Digital Collections -> Pathfinders -> Maps-> Early Rochester Mapmakers

Early Rochester Mapmakers

 

The works of two local mapmakers are found in the map collections. They are Silas Cornell and Elisha Johnson. Here are some biographical facts about them:
 

Silas Cornell (1789-1864)

Was a nationally known map and globe maker, as well as a surveyor and civil engineer.
Cornell's Map of the City of Rochester, 1855
Married Sarah Mott (1791-1872) in 1815.
Moved to a farm about four miles northwest of Rochester in 1823.
In 1836 moved to Rochester and opened a survey office.
Was on the committee for the laying out of Mount Hope Cemetery.
Was elected vice-president of the Rochester Anti-Slavery Society when it was organized in 1838.
Was a devout Quaker.
In 1845 received a patent for a mounting globe.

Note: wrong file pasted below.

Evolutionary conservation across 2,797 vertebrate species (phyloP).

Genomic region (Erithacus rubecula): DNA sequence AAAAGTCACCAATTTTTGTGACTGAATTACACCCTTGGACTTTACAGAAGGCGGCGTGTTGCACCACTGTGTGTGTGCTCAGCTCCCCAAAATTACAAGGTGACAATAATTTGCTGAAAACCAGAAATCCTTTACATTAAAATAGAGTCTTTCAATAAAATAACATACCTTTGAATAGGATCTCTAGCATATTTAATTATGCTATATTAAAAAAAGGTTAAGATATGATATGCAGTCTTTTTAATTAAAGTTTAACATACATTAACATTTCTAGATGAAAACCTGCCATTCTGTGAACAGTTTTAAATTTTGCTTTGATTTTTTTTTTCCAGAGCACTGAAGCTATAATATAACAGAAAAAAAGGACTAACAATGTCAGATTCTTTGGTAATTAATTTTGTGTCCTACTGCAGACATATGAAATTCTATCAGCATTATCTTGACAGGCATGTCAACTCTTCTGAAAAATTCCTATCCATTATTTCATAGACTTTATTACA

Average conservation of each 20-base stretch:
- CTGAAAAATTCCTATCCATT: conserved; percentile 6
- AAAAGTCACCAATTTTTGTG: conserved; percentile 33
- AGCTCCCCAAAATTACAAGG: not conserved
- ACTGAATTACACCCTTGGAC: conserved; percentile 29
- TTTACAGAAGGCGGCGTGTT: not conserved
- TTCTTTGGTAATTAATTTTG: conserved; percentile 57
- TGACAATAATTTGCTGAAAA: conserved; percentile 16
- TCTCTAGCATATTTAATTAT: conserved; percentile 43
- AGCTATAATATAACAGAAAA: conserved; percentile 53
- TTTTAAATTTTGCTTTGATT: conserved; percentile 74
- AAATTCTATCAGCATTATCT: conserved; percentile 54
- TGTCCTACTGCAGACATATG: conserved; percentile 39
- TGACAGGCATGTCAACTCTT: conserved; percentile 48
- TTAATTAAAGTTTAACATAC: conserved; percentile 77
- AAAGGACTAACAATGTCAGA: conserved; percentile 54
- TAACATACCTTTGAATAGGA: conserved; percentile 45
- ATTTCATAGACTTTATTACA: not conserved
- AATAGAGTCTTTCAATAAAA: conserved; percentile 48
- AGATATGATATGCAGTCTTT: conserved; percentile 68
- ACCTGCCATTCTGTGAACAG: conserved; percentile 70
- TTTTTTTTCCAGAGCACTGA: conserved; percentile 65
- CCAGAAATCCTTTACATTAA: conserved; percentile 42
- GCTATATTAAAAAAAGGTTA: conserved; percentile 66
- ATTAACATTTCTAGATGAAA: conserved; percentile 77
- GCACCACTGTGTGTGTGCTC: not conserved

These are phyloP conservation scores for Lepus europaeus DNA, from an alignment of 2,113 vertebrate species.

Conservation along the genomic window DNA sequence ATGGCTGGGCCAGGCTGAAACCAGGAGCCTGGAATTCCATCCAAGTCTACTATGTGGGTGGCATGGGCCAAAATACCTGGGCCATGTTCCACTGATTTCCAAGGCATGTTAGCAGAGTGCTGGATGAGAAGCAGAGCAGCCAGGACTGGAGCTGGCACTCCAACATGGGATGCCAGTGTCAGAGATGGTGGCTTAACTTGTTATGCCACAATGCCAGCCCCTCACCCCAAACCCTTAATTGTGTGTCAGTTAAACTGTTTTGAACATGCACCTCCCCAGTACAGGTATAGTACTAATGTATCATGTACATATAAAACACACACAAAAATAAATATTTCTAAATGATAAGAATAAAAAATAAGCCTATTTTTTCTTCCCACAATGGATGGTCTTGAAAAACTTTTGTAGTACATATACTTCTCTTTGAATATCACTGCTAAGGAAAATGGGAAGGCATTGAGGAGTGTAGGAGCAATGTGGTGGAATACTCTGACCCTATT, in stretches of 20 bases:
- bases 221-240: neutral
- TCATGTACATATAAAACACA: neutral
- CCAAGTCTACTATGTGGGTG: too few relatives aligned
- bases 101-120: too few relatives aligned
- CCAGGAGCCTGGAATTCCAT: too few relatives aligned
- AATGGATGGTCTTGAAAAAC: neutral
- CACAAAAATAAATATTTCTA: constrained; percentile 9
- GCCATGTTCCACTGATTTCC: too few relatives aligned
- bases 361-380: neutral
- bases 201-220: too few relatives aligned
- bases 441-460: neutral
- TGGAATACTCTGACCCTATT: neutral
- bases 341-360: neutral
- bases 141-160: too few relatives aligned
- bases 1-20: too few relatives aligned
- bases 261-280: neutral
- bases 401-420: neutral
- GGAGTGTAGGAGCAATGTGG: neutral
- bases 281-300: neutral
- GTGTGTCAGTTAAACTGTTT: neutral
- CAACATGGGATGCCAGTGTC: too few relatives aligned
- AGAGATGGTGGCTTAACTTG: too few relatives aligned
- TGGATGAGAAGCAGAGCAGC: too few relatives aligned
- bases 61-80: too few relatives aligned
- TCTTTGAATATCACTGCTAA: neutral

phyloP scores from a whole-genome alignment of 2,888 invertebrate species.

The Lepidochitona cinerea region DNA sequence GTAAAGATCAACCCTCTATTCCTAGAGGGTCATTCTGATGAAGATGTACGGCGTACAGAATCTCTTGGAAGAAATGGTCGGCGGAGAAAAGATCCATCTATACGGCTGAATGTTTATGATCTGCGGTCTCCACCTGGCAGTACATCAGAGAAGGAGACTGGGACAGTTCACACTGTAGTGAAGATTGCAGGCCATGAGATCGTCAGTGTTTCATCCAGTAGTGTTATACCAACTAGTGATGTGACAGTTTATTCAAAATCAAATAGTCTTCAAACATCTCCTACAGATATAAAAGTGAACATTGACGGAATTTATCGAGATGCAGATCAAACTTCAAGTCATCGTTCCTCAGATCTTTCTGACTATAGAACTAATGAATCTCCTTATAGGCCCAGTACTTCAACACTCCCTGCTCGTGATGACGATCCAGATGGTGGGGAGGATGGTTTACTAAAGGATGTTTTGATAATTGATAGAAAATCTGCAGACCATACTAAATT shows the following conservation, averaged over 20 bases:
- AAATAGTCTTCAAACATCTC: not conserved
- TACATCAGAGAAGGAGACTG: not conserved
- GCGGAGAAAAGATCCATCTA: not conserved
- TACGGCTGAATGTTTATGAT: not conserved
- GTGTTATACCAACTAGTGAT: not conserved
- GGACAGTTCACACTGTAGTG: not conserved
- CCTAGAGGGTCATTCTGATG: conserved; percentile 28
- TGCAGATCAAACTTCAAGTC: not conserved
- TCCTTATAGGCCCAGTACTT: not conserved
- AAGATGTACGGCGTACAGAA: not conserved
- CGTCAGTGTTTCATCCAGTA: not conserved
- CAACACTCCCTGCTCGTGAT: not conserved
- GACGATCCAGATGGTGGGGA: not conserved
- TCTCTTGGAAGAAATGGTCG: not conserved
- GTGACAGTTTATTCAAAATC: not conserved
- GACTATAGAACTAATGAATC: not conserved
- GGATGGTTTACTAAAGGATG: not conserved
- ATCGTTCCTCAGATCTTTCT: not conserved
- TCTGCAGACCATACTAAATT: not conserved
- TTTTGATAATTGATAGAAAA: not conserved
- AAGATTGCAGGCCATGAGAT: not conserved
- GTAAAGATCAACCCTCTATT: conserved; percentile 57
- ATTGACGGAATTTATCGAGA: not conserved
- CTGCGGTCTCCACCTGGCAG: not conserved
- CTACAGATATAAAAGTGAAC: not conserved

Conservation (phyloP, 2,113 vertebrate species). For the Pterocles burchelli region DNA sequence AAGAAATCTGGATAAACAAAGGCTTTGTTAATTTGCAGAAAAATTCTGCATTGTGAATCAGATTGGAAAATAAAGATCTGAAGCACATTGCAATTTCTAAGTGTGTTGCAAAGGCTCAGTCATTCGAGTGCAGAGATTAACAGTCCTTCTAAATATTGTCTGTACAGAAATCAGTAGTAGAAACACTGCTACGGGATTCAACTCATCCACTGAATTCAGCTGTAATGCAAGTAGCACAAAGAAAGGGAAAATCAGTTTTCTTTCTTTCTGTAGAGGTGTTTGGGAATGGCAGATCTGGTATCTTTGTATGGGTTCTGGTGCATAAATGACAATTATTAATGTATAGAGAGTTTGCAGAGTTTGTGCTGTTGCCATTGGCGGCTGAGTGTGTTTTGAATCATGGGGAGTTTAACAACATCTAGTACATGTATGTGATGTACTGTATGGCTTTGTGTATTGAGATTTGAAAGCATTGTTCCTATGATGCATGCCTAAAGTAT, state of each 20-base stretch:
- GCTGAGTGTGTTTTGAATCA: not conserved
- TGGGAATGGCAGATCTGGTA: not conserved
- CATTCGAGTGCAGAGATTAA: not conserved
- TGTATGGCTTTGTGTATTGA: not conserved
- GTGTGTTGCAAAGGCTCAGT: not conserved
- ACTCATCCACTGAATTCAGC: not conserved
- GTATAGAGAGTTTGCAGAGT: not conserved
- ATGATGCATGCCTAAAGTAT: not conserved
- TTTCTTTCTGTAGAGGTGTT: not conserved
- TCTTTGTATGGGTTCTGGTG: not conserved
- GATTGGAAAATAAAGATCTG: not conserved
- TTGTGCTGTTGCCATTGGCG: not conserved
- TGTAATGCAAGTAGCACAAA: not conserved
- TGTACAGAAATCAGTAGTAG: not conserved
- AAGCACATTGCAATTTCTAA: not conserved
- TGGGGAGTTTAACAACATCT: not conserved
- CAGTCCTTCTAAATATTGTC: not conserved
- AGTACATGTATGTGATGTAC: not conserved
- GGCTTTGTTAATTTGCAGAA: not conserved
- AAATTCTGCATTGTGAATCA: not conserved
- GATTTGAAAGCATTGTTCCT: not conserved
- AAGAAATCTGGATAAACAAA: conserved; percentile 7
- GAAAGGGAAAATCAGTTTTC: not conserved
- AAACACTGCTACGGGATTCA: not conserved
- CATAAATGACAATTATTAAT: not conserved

Sons Frederick James Mott Cornell and Thomas Clapp Cornell were also engineers.
Died in Rochester in May of 1864.

To see more of Cornell's maps, go to the Basic Search page of Rochester Images and type in Cornell, Silas. Select "Author or Name" from the dropdown, and then click on the "Search" button.
 

Elisha Johnson (1784?-1866)

Was a surveyor, draftsman, contractor and engineer.


Johnson's Map of Rochester, 1834

Was a graduate of Williams College.
Along with James Seymour, bought a plot of land on the east bank of the Genesee River, which came to be known as the Johnson & Seymour Tract. It was annexed by Rochester in 1823.
Built the Carthage and Tonawanda Railroads.
Built the Johnson & Seymour Dam on the Genesee River, and also the Johnson & Seymour.
Raceway on the river's east bank to provide water power.
Built the second Main Street Bridge.
Was an engineer of the Genesee Valley Canal.

To see more of Johnson's maps, go to the Basic Search page of Rochester Images and type in Johnson, Elisha. Select "Author or Name" from the dropdown, and then click on the "Search" button.